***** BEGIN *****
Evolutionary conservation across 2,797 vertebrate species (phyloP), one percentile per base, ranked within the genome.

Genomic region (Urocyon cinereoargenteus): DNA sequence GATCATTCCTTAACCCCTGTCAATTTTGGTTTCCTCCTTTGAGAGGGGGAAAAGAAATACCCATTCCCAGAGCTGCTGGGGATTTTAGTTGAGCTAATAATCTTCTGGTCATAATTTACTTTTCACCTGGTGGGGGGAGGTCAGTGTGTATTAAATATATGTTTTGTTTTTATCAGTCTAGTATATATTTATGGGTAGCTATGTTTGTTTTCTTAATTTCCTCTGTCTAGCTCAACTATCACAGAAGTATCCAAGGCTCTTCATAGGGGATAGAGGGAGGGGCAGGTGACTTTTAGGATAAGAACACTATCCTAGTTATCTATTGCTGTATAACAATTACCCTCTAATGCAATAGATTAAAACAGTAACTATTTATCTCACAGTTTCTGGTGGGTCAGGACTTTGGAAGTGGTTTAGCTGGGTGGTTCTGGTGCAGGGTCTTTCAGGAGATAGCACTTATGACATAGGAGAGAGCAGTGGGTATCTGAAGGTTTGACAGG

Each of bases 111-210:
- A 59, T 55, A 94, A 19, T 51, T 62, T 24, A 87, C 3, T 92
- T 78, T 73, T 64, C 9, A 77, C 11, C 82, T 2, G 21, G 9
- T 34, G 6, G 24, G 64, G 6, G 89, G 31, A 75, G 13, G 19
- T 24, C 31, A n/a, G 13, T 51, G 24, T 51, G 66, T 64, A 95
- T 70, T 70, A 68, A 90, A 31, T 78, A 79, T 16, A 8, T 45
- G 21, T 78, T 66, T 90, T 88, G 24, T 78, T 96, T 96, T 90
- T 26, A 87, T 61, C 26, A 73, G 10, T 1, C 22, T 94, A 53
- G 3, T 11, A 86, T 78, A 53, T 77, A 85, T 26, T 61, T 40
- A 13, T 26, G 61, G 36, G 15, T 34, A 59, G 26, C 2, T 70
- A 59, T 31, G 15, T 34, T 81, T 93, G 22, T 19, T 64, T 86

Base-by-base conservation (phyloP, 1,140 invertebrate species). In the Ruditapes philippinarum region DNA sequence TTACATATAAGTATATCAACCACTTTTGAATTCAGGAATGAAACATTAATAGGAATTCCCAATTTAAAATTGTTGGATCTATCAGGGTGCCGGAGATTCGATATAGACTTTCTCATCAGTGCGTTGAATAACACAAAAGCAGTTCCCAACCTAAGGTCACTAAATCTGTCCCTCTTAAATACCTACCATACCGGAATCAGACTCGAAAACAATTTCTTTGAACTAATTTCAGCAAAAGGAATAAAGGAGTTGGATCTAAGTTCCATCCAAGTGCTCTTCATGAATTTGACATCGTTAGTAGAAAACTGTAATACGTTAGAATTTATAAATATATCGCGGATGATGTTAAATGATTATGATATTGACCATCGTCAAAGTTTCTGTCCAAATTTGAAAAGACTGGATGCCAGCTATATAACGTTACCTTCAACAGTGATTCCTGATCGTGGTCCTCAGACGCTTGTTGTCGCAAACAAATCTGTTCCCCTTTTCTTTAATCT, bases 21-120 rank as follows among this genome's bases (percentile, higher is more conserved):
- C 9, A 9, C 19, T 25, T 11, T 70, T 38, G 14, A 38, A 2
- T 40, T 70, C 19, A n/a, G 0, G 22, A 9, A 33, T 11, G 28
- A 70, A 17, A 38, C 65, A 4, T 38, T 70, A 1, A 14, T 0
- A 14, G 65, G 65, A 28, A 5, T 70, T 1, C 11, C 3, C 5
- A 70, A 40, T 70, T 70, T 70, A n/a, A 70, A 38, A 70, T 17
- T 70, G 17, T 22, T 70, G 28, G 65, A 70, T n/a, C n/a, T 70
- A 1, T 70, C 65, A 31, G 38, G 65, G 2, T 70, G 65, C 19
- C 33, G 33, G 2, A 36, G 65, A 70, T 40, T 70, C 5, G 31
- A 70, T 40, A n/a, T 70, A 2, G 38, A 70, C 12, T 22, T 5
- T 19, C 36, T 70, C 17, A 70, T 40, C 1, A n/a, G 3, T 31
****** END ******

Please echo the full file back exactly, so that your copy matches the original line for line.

Evolutionary conservation across 2,797 vertebrate species (phyloP), one percentile per base, ranked within the genome.

Genomic region (Urocyon cinereoargenteus): DNA sequence GATCATTCCTTAACCCCTGTCAATTTTGGTTTCCTCCTTTGAGAGGGGGAAAAGAAATACCCATTCCCAGAGCTGCTGGGGATTTTAGTTGAGCTAATAATCTTCTGGTCATAATTTACTTTTCACCTGGTGGGGGGAGGTCAGTGTGTATTAAATATATGTTTTGTTTTTATCAGTCTAGTATATATTTATGGGTAGCTATGTTTGTTTTCTTAATTTCCTCTGTCTAGCTCAACTATCACAGAAGTATCCAAGGCTCTTCATAGGGGATAGAGGGAGGGGCAGGTGACTTTTAGGATAAGAACACTATCCTAGTTATCTATTGCTGTATAACAATTACCCTCTAATGCAATAGATTAAAACAGTAACTATTTATCTCACAGTTTCTGGTGGGTCAGGACTTTGGAAGTGGTTTAGCTGGGTGGTTCTGGTGCAGGGTCTTTCAGGAGATAGCACTTATGACATAGGAGAGAGCAGTGGGTATCTGAAGGTTTGACAGG

Each of bases 111-210:
- A 59, T 55, A 94, A 19, T 51, T 62, T 24, A 87, C 3, T 92
- T 78, T 73, T 64, C 9, A 77, C 11, C 82, T 2, G 21, G 9
- T 34, G 6, G 24, G 64, G 6, G 89, G 31, A 75, G 13, G 19
- T 24, C 31, A n/a, G 13, T 51, G 24, T 51, G 66, T 64, A 95
- T 70, T 70, A 68, A 90, A 31, T 78, A 79, T 16, A 8, T 45
- G 21, T 78, T 66, T 90, T 88, G 24, T 78, T 96, T 96, T 90
- T 26, A 87, T 61, C 26, A 73, G 10, T 1, C 22, T 94, A 53
- G 3, T 11, A 86, T 78, A 53, T 77, A 85, T 26, T 61, T 40
- A 13, T 26, G 61, G 36, G 15, T 34, A 59, G 26, C 2, T 70
- A 59, T 31, G 15, T 34, T 81, T 93, G 22, T 19, T 64, T 86

Base-by-base conservation (phyloP, 1,140 invertebrate species). In the Ruditapes philippinarum region DNA sequence TTACATATAAGTATATCAACCACTTTTGAATTCAGGAATGAAACATTAATAGGAATTCCCAATTTAAAATTGTTGGATCTATCAGGGTGCCGGAGATTCGATATAGACTTTCTCATCAGTGCGTTGAATAACACAAAAGCAGTTCCCAACCTAAGGTCACTAAATCTGTCCCTCTTAAATACCTACCATACCGGAATCAGACTCGAAAACAATTTCTTTGAACTAATTTCAGCAAAAGGAATAAAGGAGTTGGATCTAAGTTCCATCCAAGTGCTCTTCATGAATTTGACATCGTTAGTAGAAAACTGTAATACGTTAGAATTTATAAATATATCGCGGATGATGTTAAATGATTATGATATTGACCATCGTCAAAGTTTCTGTCCAAATTTGAAAAGACTGGATGCCAGCTATATAACGTTACCTTCAACAGTGATTCCTGATCGTGGTCCTCAGACGCTTGTTGTCGCAAACAAATCTGTTCCCCTTTTCTTTAATCT, bases 21-120 rank as follows among this genome's bases (percentile, higher is more conserved):
- C 9, A 9, C 19, T 25, T 11, T 70, T 38, G 14, A 38, A 2
- T 40, T 70, C 19, A n/a, G 0, G 22, A 9, A 33, T 11, G 28
- A 70, A 17, A 38, C 65, A 4, T 38, T 70, A 1, A 14, T 0
- A 14, G 65, G 65, A 28, A 5, T 70, T 1, C 11, C 3, C 5
- A 70, A 40, T 70, T 70, T 70, A n/a, A 70, A 38, A 70, T 17
- T 70, G 17, T 22, T 70, G 28, G 65, A 70, T n/a, C n/a, T 70
- A 1, T 70, C 65, A 31, G 38, G 65, G 2, T 70, G 65, C 19
- C 33, G 33, G 2, A 36, G 65, A 70, T 40, T 70, C 5, G 31
- A 70, T 40, A n/a, T 70, A 2, G 38, A 70, C 12, T 22, T 5
- T 19, C 36, T 70, C 17, A 70, T 40, C 1, A n/a, G 3, T 31